It’s the last month of summer and I already want to be back in June and start it all over again! Time sure does fly when you’re having fun and that’s exactly what I have been doing since being done with school last month.
I recently took a trip to Italy that I ultimately had not planned for but after some quick phone calls, airline ticket searches and one very convincing Whatsapp audio note to my friend Mary, I had a flight booked and accommodation set in Milan where Mary and her friend Voi would join me this time last week.
Italy is permanently etched in my mind as one of the most beautiful countries I have ever been to. I visited two cities, Milan where I was staying and Rome and the five days there were nothing but bellissimo!
I landed at the airport at around 1:30 in the afternoon and was immediately hit by the 30 degree heat wave which I welcomed gladly after the semi-summer I left back in London. By the way, anyone going to Milan, please fly into the Linate airport, it’s much closer to the city and a lot more convenient than the Malpensa airport which locals have referred to as a ‘cathedral in the desert’ aka too far. A shuttle from the airport to the main train station in Milan (Milan Centrale) is just 5 euros and once you are there you can get around easily using the subway, the buses or tram system.
Milan is a very historic looking city. As one of the fashion capitals of the world I was expecting high flying sky scrapers a la New York City but no… Just beautifully designed and colourful buildings lining up the streets and being Italy’s main financial and industrial centre, it was abuzz with activity everywhere I went. Mary & Co and I were staying in an area called Crescenzago, a nice neighbourhood with a church right across the backyard of my friend’s apartment. When you live near a church anywhere in Italy, you will never need an alarm clock to wake you up thanks to the constant ringing of bells every other hour to mark the beginning of mass. Mary wasn’t too happy about that but I loved it, I don’t know why but something about hearing church bells just makes me feel quite at peace.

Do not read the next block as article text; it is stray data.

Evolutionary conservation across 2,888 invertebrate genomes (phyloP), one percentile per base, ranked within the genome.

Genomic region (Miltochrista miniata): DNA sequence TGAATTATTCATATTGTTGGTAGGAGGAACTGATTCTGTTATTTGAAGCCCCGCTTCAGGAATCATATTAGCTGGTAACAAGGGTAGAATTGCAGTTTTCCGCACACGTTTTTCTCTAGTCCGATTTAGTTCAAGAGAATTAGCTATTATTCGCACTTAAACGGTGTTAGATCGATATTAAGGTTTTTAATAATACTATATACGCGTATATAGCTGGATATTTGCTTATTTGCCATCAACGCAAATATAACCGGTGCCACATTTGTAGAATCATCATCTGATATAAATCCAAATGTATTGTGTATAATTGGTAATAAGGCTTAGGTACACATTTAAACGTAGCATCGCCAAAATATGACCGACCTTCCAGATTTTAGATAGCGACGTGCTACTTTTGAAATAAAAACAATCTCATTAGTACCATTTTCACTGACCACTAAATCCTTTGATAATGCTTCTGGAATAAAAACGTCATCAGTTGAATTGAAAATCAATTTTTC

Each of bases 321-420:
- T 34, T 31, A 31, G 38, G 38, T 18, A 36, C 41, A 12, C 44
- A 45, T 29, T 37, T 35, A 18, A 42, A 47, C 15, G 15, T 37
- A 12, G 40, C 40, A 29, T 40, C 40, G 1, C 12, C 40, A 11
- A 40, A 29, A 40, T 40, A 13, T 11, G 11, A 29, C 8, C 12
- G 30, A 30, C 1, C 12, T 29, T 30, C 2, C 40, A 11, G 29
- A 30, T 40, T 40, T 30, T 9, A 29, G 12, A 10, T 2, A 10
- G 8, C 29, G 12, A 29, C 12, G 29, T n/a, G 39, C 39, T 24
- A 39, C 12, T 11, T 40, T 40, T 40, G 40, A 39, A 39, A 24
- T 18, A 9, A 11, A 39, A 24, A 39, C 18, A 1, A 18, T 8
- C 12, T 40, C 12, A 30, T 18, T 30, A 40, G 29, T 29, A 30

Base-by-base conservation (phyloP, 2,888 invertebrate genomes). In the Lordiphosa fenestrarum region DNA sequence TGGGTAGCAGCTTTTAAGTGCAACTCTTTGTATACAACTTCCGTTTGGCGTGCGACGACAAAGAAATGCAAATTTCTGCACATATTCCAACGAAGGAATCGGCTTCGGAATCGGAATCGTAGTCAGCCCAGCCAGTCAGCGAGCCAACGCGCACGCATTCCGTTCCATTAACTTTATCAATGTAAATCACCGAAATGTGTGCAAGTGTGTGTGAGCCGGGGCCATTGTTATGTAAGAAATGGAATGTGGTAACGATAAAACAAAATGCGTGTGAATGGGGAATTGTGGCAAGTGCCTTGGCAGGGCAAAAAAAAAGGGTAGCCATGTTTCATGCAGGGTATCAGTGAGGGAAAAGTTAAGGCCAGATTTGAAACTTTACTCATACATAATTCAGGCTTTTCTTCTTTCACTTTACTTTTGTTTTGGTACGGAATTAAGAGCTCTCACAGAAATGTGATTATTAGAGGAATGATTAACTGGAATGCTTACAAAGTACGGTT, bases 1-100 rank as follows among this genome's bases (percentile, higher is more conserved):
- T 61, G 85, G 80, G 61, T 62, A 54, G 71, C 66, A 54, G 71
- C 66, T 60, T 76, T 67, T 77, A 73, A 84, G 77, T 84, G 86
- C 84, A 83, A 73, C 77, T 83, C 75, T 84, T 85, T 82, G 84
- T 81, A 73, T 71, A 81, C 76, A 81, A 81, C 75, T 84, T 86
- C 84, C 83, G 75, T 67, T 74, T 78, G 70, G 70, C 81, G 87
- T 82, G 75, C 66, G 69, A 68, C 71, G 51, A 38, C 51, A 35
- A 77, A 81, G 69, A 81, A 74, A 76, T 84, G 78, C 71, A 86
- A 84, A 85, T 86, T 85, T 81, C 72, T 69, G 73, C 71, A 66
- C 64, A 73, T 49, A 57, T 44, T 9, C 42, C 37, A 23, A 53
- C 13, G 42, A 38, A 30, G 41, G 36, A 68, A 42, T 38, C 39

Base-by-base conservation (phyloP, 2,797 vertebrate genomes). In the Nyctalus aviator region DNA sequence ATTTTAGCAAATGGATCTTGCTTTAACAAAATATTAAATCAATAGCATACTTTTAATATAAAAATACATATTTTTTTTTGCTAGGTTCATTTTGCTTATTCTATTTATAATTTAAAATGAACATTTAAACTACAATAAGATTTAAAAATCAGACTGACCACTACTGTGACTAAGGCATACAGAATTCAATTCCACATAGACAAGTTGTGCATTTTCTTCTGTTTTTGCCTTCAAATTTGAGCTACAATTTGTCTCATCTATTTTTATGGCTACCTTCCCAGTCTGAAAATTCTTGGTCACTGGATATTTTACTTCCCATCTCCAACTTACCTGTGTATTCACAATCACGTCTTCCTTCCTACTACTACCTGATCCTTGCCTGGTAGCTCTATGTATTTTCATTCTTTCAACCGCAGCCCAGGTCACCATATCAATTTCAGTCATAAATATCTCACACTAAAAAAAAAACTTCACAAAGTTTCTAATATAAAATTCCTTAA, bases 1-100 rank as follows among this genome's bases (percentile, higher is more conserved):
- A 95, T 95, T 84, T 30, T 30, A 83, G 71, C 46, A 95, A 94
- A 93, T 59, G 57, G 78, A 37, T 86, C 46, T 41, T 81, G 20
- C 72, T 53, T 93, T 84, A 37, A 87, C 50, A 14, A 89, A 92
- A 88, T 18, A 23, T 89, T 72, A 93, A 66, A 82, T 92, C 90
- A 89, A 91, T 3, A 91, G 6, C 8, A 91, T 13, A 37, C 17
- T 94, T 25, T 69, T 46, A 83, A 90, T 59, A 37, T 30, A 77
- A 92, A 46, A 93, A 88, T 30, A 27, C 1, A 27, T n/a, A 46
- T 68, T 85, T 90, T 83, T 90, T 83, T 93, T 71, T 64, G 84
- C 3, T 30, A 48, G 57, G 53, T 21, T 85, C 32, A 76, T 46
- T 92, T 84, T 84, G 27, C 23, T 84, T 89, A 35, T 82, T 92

Day 1 was spent being typical tourists, hitting up all the famous places such as Duomo di Milano (The Milan Cathedral), Sforza Castle and fervently searching for authentic Italian pasta and gelato. The Cathedral remains my favourite thing to see in Milan, it’s a magnificent structure built over six centuries can you believe it? The gothic architecture give it such a majestic feel and if we had the energy to stand in the long queue to get to the top, I’m sure the view would have been incredible. Right next to the cathedral is the Galleria Vittorio Emanuele II, a grand shopping mall with all the name brands Milan is famous for such as Prada, Versace, Louis Vuitton etc., basically a place I can only window shop at haha. Still fabulous nonetheless.